In the 1920s and 30s, the Douglass Loop was the end of the line. The city quickly died off and turned to rolling farmland. The trolley turnaround that gave the neighborhood its distinctive name represented the lush edge of the suburbs in those days—a sort of garden city emerging in contrast to the grit and soot of a coal-powered metropolis just a few miles away.
While the streetcar formed the area’s armature around the Bardstown Road corridor, the latest technology—affordable personal automobiles—were just beginning to revolutionize land use in the American city. Houses were quickly filling the newly planned garden suburbs to the south, fueled on by the spread of the automobile as people were no longer tied to living within a walking distance of their transit stations. The Douglass Loop was at the forefront of this change—and it showed.
As the neighborhood grew and cars continued to become more prevalent, the new-found freedom afforded by the automobile was celebrated in many parts of culture—including architecture. Beginning in the 1920s, the Art Deco movement spread quickly across the country, typified nationally by the crown of New York City’s Chrysler Building. Locally, Louisville once had a sizeable collection of Art Deco buildings, and many of them still exist today. In fact, one Louisville architect—William Arrasmith—was a leader nationally in the style, popularizing a sleek variation known as Streamline Moderne.
William Arrasmith landed a lucrative commission to design Greyhound bus stations from the 1920s to the 1950s. His stations still exist all over the country, one of the best extant examples in Cleveland. Louisville’s own Greyhound station, Arrasmith’s first, was built in 1937 and covered in “Greyhound blue” enamel panels featured a number of significant architectural innovations for its time. It stood at the corner of Broadway and Fifth Street—that site today is a parking lot. (Full disclosure, I once worked as an architectural designer at Arrasmith’s successor firm, Arrasmith, Judd, Rapp, Chovan.) Downtown Louisville has a number of high-profile Art Deco examples, from the Palace Theater to the AT&T building, to more the recent Deco Revival skyscraper, 400 West Market Street.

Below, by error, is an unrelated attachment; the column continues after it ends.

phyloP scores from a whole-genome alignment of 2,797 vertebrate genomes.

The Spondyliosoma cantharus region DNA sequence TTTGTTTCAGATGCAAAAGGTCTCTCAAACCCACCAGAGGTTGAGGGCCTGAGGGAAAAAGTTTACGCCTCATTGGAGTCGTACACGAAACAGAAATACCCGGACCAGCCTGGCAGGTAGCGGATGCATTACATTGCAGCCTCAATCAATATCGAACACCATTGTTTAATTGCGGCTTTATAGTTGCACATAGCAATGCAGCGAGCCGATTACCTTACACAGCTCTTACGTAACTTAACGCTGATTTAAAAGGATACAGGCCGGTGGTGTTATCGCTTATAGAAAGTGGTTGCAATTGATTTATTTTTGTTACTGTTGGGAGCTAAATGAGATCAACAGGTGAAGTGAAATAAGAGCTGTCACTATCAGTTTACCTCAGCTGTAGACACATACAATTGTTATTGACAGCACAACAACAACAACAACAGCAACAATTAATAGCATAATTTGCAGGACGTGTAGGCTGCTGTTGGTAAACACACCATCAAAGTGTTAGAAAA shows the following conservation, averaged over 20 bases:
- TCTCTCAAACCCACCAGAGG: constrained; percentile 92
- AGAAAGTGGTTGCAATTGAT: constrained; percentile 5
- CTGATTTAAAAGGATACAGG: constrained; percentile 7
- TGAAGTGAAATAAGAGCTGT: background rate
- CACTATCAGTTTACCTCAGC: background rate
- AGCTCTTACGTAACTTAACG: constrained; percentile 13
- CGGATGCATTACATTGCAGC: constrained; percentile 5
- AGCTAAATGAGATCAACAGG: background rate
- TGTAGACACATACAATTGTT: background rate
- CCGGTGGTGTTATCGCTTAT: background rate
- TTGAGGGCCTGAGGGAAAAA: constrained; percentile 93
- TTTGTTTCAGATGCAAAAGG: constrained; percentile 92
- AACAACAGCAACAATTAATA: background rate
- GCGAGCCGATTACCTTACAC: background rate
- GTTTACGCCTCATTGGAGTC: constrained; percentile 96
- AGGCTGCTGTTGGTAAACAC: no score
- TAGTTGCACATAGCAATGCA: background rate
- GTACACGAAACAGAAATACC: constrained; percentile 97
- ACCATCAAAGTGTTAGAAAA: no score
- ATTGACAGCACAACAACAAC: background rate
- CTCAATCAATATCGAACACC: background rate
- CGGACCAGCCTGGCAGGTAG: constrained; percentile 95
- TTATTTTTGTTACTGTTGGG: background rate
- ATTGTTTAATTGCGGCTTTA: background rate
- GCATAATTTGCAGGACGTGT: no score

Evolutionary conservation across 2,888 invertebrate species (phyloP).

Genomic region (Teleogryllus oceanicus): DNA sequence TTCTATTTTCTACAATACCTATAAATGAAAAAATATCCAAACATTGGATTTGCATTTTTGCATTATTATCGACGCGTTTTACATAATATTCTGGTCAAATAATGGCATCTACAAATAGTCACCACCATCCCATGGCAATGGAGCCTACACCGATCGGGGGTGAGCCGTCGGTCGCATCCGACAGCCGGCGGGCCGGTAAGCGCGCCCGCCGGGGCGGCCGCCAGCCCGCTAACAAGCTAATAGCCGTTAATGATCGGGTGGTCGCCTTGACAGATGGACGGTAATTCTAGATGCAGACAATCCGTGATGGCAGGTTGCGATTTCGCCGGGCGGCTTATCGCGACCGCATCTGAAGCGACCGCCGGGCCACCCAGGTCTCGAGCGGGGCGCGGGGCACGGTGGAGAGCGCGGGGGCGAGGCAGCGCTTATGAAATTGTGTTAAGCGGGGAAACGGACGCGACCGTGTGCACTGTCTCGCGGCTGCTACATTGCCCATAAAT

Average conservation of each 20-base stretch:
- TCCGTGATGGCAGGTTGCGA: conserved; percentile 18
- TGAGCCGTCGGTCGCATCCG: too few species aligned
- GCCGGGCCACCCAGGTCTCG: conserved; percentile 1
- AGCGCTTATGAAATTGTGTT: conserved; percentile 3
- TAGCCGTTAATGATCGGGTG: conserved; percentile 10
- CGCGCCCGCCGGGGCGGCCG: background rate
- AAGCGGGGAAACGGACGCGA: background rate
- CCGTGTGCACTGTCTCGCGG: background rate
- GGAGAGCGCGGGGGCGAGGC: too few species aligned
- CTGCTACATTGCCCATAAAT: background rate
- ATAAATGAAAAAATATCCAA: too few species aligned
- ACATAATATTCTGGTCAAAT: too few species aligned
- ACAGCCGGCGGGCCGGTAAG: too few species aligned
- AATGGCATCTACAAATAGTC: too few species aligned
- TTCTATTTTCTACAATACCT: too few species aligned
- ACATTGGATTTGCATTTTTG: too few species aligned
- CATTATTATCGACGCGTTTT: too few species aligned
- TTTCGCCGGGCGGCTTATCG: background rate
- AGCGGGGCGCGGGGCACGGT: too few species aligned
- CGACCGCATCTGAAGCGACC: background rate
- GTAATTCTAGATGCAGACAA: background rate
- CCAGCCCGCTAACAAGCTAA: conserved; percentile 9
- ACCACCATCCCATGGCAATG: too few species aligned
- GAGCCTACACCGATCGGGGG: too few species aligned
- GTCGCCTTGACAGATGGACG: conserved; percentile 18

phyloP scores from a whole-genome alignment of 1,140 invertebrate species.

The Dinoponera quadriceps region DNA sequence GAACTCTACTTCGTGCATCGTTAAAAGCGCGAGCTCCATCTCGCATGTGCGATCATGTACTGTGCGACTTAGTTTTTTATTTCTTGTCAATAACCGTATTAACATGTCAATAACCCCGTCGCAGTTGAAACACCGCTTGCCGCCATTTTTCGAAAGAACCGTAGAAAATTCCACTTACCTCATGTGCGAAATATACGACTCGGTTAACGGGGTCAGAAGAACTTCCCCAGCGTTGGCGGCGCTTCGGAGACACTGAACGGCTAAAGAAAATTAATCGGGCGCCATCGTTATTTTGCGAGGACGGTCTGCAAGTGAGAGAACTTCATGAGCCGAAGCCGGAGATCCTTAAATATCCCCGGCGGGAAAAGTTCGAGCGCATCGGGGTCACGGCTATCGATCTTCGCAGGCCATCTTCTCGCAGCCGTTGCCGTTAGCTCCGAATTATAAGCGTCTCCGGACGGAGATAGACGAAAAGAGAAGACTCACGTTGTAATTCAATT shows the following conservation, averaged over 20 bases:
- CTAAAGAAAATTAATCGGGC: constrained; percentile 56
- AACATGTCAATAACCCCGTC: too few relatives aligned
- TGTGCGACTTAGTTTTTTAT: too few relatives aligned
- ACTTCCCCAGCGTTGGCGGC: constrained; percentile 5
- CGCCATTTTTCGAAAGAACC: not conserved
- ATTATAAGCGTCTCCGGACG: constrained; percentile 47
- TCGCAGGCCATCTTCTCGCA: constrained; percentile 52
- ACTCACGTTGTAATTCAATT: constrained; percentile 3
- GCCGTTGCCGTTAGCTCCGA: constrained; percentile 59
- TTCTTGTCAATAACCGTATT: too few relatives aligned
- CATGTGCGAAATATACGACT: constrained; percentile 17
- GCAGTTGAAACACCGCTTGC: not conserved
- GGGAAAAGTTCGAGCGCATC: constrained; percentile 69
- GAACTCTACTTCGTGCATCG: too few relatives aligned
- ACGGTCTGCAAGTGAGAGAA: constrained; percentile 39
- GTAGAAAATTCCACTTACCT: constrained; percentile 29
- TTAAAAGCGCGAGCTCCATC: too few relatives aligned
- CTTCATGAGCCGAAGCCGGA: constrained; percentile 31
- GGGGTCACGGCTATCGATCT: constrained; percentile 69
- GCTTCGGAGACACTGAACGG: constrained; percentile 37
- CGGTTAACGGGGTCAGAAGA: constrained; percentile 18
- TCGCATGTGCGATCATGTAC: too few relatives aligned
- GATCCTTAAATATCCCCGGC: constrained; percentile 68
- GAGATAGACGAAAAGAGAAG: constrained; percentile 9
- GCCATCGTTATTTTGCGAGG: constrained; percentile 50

“Art Deco architecture “represented a time period when Louisville was looking forward to the future,” Joanne Weeter, a historic preservation consultant, said in Renovate Louisville’s tour of the city’s Art Deco landscape.
But out in the quickly developing hinterlands at the Douglass Loop, an Art Deco frenzy was also playing out, with the commercial strip along Bardstown Road housing many examples of Streamline Moderne design that edified an optimism in technology—chief among them cars—prevalent in the American culture of the time. Domestic architecture, always more conservative than commercial or industrial, remained clinging to its Arts & Crafts heritage (with this notable exception), another strong architectural presence in the area, but along Bardstown Road, the energetic architecture must have been a sight to behold.
(Images: 2120 Bardstown Road in 1937 and how it appears today. Courtesy UL Photo Archives – Reference / Courtesy Google.)
The most prominent Art Deco building in the Loop was located on the corner of Bardstown Road, Dundee Road, and Douglass Boulevard. The Steiden Stores at 2120 Bardstown Road, shown here in the mid 1930s, showcase many elements of Streamlined Art Deco styling, including terra cotta and enamel panels gracefully curving along its facade. This building, then and today, is an anchor to the Douglass Loop and its prominent size and styling welcomed those riding the trolley line to the neighborhood. Take a look at a few other views of the stores below.
(Images: 2120 Bardstown Road in 1936 and how it appears today. Courtesy UL Photo Archives – Reference / Courtesy Google.)
Today, the structure is still an active part of the Loop, but it lacks its original architectural distinction. It is not difficult to imagine, however, a recladding of the structure that could bring back some of its original grandeur.